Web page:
The Linux kernel is an abundant component of modern IT systems. It provides the critical services of hardware abstraction and time-sharing to applications. The classical metrics for monitoring Linux are among the most well known metrics in monitoring: CPU utilization, memory usage, disk utilization, and network throughput. For a while now, Circonus installations have organized, the key system metrics in the form of a USE Dashboard, as a high level overview of the system resources.
While those metrics are clearly useful and important, there are lot of things to be wished for. Even the most basic metrics like CPU utilization have some serious flaws (cpu-load.txt) that limit their significance. Also there are a lot of questions for which there are simply no metrics exposed (such as disk errors and failed mallocs).
eBPF is a game changing technology that became available in recent kernel versions (v4.1 and later). It allows subscribing to a large variety of in kernel events (Kprobes, function call tracing) and aggregating them with minimal overhead. This unlocks a wide range of meaningful precise measurements that can help narrow the observability gap. A great and ever growing collection of system tracing tools is provided by the bcc toolkit by iovisor.
The Circonus Monitoring Agent comes with a plugin that collects eBPF metrics using the bcc toolkit (see source code & instructions here). At the time of this writing, the plugin is supported on the Ubuntu 16.04 platform. In the following examples we will demonstrate how this information can be used.
The block-I/O layer of the operating system is the interface the block-devices, like disk, offer to the file system. Since they are an API, it’s natural to apply the RED methodology (adapted from the SRE Book, see e.g. Tom Wilkie 2018) and monitor rate, errors, and duration. One famous example of how this information can be used is to identify environmental influences to I/O performance, as seen in Brendan Gregg – Shouting in the Datacenter (YouTube 2008). The example duration measurements can be seen in the figure below.
This diagram shows a total of 150M I/O events that were recorded on three disks over the period of a week. The visualization as stand-alone histogram allows us to qualitatively compare the access latency profiles very easily. In this case, we see that the traffic pattern is imbalanced (one disk serving less than half of the load of the others), but the latency modes are otherwise very similar, indicating good (or at least consistent) health of the disks.
The next figure shows how the these requests are distributed over time.
This is the latency duration profile of the disk array visualized as a heatmap. The line graphs show the p10,p50 and p90 percentiles calculated over 20 minute spans. One can see how the workload changes over time. Most of the requests were issued between Sept 10th and Sept 11th 12:00, with a median performance of around 3ms.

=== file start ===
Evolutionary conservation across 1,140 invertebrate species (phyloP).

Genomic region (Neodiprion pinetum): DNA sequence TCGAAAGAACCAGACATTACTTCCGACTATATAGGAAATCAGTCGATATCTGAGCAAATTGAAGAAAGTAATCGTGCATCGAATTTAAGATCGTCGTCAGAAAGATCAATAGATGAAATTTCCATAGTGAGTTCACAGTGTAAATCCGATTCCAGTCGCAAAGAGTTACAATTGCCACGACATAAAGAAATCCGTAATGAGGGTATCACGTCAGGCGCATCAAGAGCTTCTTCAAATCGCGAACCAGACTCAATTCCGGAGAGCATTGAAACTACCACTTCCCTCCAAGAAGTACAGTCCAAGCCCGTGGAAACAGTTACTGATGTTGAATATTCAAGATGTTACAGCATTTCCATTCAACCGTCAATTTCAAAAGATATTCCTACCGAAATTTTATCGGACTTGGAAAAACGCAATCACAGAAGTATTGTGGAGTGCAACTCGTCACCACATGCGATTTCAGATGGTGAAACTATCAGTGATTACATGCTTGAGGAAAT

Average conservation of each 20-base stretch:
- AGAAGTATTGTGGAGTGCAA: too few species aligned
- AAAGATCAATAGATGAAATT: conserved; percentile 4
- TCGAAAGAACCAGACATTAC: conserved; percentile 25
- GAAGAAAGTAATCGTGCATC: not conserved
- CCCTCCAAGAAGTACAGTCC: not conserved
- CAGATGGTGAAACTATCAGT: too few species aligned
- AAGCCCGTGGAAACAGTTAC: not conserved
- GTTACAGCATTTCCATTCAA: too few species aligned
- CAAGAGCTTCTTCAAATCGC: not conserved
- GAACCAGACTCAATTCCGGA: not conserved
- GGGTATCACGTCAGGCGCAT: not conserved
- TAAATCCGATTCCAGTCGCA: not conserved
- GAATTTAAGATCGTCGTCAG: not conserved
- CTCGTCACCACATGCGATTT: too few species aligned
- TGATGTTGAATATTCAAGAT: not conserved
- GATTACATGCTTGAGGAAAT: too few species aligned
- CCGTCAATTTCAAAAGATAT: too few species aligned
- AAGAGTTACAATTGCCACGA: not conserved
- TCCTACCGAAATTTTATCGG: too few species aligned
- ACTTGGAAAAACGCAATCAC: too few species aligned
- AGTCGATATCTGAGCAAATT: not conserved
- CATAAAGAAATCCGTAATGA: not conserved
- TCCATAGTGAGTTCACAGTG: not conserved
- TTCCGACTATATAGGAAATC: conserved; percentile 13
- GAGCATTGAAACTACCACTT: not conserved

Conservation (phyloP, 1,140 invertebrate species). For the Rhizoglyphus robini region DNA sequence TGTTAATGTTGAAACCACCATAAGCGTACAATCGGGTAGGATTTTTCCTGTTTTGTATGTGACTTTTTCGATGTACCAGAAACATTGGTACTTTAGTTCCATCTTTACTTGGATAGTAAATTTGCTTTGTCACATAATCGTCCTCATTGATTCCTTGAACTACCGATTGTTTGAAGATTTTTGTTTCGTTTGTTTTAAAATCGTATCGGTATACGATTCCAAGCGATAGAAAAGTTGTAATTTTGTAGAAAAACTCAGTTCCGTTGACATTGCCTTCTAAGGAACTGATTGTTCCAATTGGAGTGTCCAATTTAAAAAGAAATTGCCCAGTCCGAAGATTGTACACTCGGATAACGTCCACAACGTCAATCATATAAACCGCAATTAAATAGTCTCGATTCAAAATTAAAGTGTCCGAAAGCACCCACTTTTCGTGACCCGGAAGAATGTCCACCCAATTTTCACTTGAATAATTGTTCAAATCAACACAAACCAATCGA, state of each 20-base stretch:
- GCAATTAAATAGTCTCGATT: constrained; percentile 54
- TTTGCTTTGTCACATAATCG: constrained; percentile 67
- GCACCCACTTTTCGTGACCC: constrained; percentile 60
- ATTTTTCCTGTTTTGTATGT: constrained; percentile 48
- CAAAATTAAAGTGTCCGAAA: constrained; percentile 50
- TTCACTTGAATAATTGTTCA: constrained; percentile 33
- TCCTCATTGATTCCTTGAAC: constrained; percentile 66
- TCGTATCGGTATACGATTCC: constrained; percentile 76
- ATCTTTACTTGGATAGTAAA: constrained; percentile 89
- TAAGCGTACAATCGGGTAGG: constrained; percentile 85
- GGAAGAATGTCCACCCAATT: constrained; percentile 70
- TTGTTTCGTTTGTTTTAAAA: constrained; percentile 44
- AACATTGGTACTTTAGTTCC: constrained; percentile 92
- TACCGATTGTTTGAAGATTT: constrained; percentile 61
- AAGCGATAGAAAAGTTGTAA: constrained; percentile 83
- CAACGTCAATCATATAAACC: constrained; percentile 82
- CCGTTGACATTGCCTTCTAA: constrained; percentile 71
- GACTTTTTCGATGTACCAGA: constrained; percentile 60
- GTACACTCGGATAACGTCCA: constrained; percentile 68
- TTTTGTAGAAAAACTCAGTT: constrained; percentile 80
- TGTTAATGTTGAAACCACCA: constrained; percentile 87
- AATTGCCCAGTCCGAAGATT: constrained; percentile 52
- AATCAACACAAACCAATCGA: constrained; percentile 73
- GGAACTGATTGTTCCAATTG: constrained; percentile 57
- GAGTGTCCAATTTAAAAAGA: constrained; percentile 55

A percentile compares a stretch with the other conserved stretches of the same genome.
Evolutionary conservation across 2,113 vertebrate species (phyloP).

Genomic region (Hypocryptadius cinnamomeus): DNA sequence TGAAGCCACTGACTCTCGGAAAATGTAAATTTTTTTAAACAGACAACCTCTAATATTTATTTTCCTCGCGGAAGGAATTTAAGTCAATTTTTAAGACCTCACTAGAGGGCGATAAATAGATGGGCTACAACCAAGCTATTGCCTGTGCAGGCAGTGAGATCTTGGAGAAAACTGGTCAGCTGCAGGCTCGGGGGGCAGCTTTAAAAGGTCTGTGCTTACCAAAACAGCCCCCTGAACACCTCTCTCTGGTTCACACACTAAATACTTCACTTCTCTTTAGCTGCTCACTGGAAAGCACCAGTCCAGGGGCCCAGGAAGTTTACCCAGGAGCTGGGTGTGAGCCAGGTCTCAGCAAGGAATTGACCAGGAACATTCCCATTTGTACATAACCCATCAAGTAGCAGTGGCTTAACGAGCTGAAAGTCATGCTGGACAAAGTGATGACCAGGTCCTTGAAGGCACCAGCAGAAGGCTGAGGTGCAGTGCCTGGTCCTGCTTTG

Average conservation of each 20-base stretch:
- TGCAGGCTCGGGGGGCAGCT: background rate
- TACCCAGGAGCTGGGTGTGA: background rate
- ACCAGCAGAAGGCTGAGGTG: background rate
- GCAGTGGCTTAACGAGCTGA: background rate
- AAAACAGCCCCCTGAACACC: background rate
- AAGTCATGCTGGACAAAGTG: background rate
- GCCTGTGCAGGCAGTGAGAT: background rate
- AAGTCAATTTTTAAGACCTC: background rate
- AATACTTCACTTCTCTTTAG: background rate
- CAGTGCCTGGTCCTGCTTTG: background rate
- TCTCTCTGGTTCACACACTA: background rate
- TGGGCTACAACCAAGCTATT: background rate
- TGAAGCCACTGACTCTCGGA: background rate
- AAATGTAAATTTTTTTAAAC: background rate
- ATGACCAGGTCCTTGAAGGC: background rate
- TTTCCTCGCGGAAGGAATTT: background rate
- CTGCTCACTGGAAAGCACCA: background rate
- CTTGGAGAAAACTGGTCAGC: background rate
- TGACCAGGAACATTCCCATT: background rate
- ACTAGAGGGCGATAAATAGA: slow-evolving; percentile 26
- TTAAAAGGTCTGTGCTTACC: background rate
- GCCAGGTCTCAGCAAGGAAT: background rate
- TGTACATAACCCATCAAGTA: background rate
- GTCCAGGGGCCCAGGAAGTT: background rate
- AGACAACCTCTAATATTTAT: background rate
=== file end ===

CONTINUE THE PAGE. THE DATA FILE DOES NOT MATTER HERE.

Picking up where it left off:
File System Latency
From the application perspective, the file system latencies are much more relevant than block I/O latencies. The following graphic shows the latency of the read(2) and write(2) syscalls executed over the period of a few days.
The median latency of this dataset is around 5u-sec for read and 14u-sec for write accesses. This is an order of magnitude faster than block I/O latencies and indicates that buffering and caching of file system accesses is indeed speeding things up.
Caveat: In UNIX systems, “everything is a file.” Hence the same syscalls are used to write data to all kinds of devices (sockets, pipes) and not only disks. The above metrics do not differentiate between those devices.
CPU Scheduling Latency
Everyone knows that systems become less responsive when they are overloaded. If there are more runable processes than CPUs in the system, processes begin to queue and additional scheduling latency is introduced. The load average reported by top(1) gives you a rough idea how many processes were queued for execution over the last few minutes on average (the reality is quite a bit more subtle). If this metric is higher than the number of CPUs you will get “some” scheduling latency.
But how much scheduling latency did your application actually experience?
With eBPF, you can just measure the latency of every scheduling event. The diagram below shows the latency of 17.4B scheduling events collected over a 4 week period.
The median scheduling latency (30u-sec) was very reasonable. Clearly visible are Several modes which I suppose can be attributed to processes waiting behind none, one, or two other processes in the queue. The tail of the distribution shows the collateral damage caused by periods of extreme loads during the collection period. The longest scheduling delay was a severe hang of 45 seconds!
If you want to try this out on your system, you can get free Circonus account is a matter of minutes. Installing the Circonus agent on an Ubuntu 16.04 machine can be done with a single command. Then enable the eBPF plugin on your host by following the instructions here.
It’s an ongoing effort to extend the capabilities of the eBPF plugin. Apart from the metrics shown above, there are also rate and duration metrics for all 392 Linux system calls that are exposed by the plugin. There are a lot more interesting tools in iovisor/bcc that wait to be ported.